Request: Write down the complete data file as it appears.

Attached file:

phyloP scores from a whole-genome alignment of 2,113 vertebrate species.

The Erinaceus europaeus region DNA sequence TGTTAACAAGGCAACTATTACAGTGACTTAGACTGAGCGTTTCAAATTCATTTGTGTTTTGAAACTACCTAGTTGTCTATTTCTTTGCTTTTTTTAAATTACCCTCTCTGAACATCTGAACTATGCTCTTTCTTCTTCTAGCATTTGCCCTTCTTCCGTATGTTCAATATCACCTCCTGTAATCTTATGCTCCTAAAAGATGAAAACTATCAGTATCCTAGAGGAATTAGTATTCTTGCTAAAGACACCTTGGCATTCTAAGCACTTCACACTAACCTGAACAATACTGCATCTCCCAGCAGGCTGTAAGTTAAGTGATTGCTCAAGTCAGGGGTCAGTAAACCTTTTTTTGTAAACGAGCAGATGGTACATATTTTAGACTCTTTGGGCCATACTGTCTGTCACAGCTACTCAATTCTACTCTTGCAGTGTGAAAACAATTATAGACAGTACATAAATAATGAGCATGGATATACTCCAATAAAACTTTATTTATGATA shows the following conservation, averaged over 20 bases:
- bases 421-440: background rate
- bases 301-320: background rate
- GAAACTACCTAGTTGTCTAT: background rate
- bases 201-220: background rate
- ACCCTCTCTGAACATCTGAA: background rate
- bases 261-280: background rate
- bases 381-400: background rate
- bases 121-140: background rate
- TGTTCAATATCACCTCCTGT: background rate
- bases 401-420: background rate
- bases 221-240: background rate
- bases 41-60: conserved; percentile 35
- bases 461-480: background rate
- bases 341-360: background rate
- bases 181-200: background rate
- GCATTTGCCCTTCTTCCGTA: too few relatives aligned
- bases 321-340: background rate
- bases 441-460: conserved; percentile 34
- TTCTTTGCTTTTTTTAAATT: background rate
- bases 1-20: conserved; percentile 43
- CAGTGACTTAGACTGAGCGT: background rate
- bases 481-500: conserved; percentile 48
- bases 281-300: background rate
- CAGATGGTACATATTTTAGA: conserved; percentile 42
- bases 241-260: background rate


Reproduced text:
phyloP scores from a whole-genome alignment of 2,113 vertebrate species.

The Erinaceus europaeus region DNA sequence TGTTAACAAGGCAACTATTACAGTGACTTAGACTGAGCGTTTCAAATTCATTTGTGTTTTGAAACTACCTAGTTGTCTATTTCTTTGCTTTTTTTAAATTACCCTCTCTGAACATCTGAACTATGCTCTTTCTTCTTCTAGCATTTGCCCTTCTTCCGTATGTTCAATATCACCTCCTGTAATCTTATGCTCCTAAAAGATGAAAACTATCAGTATCCTAGAGGAATTAGTATTCTTGCTAAAGACACCTTGGCATTCTAAGCACTTCACACTAACCTGAACAATACTGCATCTCCCAGCAGGCTGTAAGTTAAGTGATTGCTCAAGTCAGGGGTCAGTAAACCTTTTTTTGTAAACGAGCAGATGGTACATATTTTAGACTCTTTGGGCCATACTGTCTGTCACAGCTACTCAATTCTACTCTTGCAGTGTGAAAACAATTATAGACAGTACATAAATAATGAGCATGGATATACTCCAATAAAACTTTATTTATGATA shows the following conservation, averaged over 20 bases:
- bases 421-440: background rate
- bases 301-320: background rate
- GAAACTACCTAGTTGTCTAT: background rate
- bases 201-220: background rate
- ACCCTCTCTGAACATCTGAA: background rate
- bases 261-280: background rate
- bases 381-400: background rate
- bases 121-140: background rate
- TGTTCAATATCACCTCCTGT: background rate
- bases 401-420: background rate
- bases 221-240: background rate
- bases 41-60: conserved; percentile 35
- bases 461-480: background rate
- bases 341-360: background rate
- bases 181-200: background rate
- GCATTTGCCCTTCTTCCGTA: too few relatives aligned
- bases 321-340: background rate
- bases 441-460: conserved; percentile 34
- TTCTTTGCTTTTTTTAAATT: background rate
- bases 1-20: conserved; percentile 43
- CAGTGACTTAGACTGAGCGT: background rate
- bases 481-500: conserved; percentile 48
- bases 281-300: background rate
- CAGATGGTACATATTTTAGA: conserved; percentile 42
- bases 241-260: background rate